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January 2, 2015 / Randy Coppinger

More Machine Voices

In our previous discussion about Machine Voices we looked at sonic treatments to make a voice recording sound more like an automaton: re-recording, frequency, time, vocoding, speech synthesis, intentional misuse of tools, and layering in Part 1.

Before we get into more treatments it is worth noting that sonic effects alone are not the only factor in making human speech sound like an android voice. When a synthetic intelligence is the goal script writing and voice acting can help give us robotic clues. For example, HAL 9000 from Kubric’s 2001: A Space Odyssey speaks without emotion. It’s creepy that the computer has no feelings, evidenced by the lack of word stress or pitch variations that humans naturally use. The classic Robot B-9 from Lost in Space used a monotone delivery to let us know it’s “Non-Theorizing” status. Many androids have been portrayed by voice actors using a monotone delivery, though pitch variations have also been removed from regularly entoned speech using processing (example: the Cylon Centurions from the late 1970s)

Pace and pause can be used to sound intentionally procedural. C3PO has quirky pauses and a steady pattern to his dialog that is part of the android speech presentation. Concatenated speech that we hear when calling for the local time, or via MovieFone demonstrates how it sounds when pre-recorded voice is presented piecemeal, organized based on current conditions by a computer for the listener. Interactive Voice Response is used by airlines, banks, and tech support so callers can get what they need with little or no “live human” time on the line. We can intentionally emulate these unnatural patterns before any treatment is applied.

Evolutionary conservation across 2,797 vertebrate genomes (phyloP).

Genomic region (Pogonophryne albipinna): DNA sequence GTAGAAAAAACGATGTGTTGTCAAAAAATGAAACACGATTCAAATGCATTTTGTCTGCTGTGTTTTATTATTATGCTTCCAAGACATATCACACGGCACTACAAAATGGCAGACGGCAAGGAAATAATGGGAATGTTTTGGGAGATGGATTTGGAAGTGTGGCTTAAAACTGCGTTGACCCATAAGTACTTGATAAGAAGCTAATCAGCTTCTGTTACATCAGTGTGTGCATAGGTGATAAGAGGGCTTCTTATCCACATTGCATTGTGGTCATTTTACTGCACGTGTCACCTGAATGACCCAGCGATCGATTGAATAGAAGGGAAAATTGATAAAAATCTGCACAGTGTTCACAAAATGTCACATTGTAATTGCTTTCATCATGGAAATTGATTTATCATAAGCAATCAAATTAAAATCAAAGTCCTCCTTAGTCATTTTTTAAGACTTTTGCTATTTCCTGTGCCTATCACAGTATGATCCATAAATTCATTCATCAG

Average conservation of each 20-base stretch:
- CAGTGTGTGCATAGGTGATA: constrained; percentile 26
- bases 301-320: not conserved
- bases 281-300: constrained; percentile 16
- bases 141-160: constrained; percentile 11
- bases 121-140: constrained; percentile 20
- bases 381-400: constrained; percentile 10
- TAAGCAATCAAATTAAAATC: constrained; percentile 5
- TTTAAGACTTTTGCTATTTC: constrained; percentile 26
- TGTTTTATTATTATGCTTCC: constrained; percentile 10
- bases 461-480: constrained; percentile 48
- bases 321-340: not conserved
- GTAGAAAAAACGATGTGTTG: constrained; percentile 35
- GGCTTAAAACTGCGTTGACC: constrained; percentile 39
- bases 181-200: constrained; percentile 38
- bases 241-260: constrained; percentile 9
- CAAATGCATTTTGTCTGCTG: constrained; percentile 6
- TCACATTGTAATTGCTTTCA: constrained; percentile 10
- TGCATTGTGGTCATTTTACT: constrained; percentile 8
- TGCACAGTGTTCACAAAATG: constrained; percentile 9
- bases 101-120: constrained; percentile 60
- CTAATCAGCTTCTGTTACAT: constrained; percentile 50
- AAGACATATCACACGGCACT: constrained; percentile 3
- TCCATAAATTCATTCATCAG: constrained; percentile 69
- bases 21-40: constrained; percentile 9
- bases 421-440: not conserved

Editing may also play a role. For example, the mechanical personality Max Headroom stuttered, like a series of bad edits, to let us know the voice was from a machine.

Oscilloscope readout of an amplifier output. This shows a 1 KHz sine wave clipping into 5 ohms. 10V/division.One of the sonic give aways that we are listening to a machine is some kind of failure. Subtle to extreme distortion can help convince listeners that electronics, transducers, and the power supplies found in a machine are being used for the reproduction of the voice we are treating. Sometimes the best part of re-amping is pushing the system into distortion — a little or a lot. Of course this can be simulated with software, or by passing signal through a piece of gear like a guitar effects pedal. Sometimes massive distortion mixed back in subtly with the untreated signal helps prove the idea while maintaining intelligibility.

Equipment failures don’t have to be limited to electronic or mechanical clip distortion. There are a wealth of opportunities to glitch a voice recording and make it sound less than human. Low resolution digitization — such as 8bit, 8k Hz — can give you some downright awful sounds. Hint: a lot of talking toys operate down in this range. You can downres using all kinds of different software, not just plugins. Or try hardware such as a guitar stomp box featuring bit crushing effects.

@stonevoiceovers suggested using the ProTools Air Frequency Shifter. Early pitch processing such as the Eventide H910 Harmonizer could sound garbled and glitchy, especially when pushed to extremes. Most pitch processing still sounds pretty synthetic with excessive settings. One idea is to simply pitch something way up or down and then process again to return to normal pitch. The filters and shuffling will add some great artifacts. Of course you can keep the pitch changes, even variable pitch change, to make something both simulated and glitchy at the same time.

You don’t have to pitch process to get chopped, stuttered sounds. There are plugins and hardware effects processors dedicated to these kinds of glitch effects. We can even get these kinds of sounds by abusing a simple tremelo or vibrato processor. And if you’re not afraid to experiment, try circuit bending an inexpensive consumer product that records and plays sound. Cheap toys can be especially fun to hack.